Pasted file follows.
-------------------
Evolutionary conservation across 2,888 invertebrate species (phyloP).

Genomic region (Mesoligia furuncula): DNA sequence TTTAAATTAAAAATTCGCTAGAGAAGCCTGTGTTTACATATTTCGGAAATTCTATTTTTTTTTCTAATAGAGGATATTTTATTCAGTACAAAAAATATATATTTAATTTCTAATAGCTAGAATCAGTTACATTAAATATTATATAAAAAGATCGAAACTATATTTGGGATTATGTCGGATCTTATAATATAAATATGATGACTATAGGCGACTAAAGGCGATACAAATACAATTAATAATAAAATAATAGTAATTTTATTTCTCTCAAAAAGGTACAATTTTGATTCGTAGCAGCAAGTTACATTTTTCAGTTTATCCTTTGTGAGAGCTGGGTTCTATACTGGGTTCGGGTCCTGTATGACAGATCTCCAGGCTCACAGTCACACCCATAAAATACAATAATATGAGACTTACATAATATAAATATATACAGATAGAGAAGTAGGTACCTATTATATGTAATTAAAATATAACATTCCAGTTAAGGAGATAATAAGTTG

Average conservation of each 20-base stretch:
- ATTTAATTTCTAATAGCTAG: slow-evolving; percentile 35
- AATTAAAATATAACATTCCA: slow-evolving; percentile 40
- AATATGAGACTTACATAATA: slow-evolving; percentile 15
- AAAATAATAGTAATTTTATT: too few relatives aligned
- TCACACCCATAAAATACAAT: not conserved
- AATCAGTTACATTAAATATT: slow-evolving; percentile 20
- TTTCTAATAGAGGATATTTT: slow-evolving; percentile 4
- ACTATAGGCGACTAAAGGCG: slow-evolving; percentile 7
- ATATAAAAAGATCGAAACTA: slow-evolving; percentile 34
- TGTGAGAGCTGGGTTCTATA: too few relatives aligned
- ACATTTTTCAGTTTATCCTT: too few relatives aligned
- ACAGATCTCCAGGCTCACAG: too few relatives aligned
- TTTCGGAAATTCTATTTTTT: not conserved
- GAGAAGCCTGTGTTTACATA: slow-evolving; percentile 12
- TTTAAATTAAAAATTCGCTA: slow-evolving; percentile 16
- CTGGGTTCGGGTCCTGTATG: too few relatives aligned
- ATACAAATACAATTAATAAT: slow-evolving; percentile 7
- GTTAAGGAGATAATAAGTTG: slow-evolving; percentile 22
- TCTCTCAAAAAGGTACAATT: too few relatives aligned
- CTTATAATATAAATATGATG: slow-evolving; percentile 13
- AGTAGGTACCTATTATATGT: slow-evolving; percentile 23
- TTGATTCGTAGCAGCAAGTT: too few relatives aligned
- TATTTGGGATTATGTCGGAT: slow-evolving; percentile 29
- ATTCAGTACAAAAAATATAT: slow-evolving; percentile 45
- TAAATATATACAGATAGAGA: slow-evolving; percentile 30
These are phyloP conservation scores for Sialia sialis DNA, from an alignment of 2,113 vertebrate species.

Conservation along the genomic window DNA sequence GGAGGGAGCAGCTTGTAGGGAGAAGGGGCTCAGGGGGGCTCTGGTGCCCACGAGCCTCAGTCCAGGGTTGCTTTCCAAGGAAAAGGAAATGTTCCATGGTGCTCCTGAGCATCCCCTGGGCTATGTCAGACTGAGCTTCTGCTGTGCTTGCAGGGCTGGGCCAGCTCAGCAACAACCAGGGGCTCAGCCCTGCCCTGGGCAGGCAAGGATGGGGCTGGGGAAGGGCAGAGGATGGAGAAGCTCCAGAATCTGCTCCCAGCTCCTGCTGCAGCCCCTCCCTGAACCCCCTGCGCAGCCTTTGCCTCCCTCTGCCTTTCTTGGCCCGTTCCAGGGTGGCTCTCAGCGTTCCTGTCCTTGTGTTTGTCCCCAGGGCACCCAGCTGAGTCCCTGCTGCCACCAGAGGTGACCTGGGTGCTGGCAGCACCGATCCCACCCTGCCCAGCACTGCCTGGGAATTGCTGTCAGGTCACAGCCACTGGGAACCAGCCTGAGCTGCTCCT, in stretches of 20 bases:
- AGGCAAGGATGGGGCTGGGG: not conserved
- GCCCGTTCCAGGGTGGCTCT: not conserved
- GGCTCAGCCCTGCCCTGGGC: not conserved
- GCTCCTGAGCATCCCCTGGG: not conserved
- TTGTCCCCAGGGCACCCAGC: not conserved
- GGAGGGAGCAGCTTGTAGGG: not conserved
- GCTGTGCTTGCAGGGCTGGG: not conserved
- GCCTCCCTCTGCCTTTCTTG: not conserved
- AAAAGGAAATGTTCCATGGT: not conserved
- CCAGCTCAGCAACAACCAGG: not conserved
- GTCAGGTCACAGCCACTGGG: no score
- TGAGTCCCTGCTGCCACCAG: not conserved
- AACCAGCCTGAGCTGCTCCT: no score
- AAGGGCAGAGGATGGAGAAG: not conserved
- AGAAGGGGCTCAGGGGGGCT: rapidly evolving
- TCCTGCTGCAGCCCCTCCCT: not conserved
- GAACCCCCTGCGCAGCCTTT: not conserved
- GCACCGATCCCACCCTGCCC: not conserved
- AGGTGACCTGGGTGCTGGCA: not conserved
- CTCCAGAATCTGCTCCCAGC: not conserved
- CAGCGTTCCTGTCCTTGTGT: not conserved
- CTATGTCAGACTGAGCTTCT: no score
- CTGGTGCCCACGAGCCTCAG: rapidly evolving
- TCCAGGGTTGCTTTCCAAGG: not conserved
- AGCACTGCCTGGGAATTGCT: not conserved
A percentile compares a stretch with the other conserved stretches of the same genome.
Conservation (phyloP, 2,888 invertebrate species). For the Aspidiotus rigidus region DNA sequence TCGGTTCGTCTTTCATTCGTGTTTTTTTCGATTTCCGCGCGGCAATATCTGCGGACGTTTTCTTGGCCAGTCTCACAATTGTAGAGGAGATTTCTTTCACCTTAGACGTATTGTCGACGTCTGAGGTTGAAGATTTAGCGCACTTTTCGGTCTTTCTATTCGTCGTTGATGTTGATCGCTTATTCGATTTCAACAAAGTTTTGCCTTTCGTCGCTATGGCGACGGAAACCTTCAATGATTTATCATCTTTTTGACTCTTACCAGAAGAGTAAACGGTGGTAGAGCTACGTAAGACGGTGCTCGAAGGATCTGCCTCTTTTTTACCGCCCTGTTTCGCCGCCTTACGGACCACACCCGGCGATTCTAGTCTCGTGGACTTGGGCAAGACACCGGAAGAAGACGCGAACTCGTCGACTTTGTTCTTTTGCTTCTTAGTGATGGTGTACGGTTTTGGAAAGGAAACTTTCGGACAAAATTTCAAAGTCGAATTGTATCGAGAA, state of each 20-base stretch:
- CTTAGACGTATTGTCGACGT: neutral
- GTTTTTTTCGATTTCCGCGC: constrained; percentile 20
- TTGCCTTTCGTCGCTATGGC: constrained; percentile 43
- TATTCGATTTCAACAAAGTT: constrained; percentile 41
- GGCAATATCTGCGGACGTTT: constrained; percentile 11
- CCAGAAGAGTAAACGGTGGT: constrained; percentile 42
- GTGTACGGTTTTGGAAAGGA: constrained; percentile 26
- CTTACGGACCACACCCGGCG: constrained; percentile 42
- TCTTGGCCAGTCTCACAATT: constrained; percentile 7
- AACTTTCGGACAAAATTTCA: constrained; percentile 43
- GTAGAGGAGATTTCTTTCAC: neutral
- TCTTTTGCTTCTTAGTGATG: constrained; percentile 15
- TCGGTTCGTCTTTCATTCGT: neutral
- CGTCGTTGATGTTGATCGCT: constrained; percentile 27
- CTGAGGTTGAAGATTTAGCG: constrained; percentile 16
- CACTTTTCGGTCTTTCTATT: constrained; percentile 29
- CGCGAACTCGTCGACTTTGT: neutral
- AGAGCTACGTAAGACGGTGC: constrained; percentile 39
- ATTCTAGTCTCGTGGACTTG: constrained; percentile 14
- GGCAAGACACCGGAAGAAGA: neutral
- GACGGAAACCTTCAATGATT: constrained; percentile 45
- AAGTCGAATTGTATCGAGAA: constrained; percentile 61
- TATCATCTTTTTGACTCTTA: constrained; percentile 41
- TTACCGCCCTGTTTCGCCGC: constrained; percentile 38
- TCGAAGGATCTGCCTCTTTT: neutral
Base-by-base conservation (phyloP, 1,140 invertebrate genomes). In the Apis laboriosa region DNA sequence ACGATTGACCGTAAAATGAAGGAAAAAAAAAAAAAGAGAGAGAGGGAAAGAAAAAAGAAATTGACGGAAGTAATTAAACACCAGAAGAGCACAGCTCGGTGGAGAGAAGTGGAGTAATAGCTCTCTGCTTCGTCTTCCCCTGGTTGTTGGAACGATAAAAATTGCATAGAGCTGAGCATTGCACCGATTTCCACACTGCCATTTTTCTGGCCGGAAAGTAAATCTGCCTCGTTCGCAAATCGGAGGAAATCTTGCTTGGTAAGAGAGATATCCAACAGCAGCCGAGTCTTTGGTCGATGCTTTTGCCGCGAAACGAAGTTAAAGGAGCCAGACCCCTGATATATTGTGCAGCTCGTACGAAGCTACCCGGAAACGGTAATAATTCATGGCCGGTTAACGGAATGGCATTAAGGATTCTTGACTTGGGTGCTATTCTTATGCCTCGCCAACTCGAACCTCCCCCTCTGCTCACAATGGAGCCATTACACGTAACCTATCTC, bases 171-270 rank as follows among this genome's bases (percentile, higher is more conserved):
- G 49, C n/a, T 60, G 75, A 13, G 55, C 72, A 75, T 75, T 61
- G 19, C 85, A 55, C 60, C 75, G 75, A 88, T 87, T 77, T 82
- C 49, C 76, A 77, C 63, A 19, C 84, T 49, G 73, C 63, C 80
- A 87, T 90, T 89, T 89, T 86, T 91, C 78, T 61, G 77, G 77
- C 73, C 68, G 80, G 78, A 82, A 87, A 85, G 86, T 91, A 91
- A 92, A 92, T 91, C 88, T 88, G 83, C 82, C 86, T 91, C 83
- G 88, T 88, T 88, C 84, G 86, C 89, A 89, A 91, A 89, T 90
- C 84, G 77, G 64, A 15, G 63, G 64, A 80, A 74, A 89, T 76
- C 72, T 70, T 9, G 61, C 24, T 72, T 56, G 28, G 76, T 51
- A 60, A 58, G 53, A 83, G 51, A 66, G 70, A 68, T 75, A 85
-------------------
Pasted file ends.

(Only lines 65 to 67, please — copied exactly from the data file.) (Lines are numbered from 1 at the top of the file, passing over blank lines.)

- CTTACGGACCACACCCGGCG: constrained; percentile 42
- TCTTGGCCAGTCTCACAATT: constrained; percentile 7
- AACTTTCGGACAAAATTTCA: constrained; percentile 43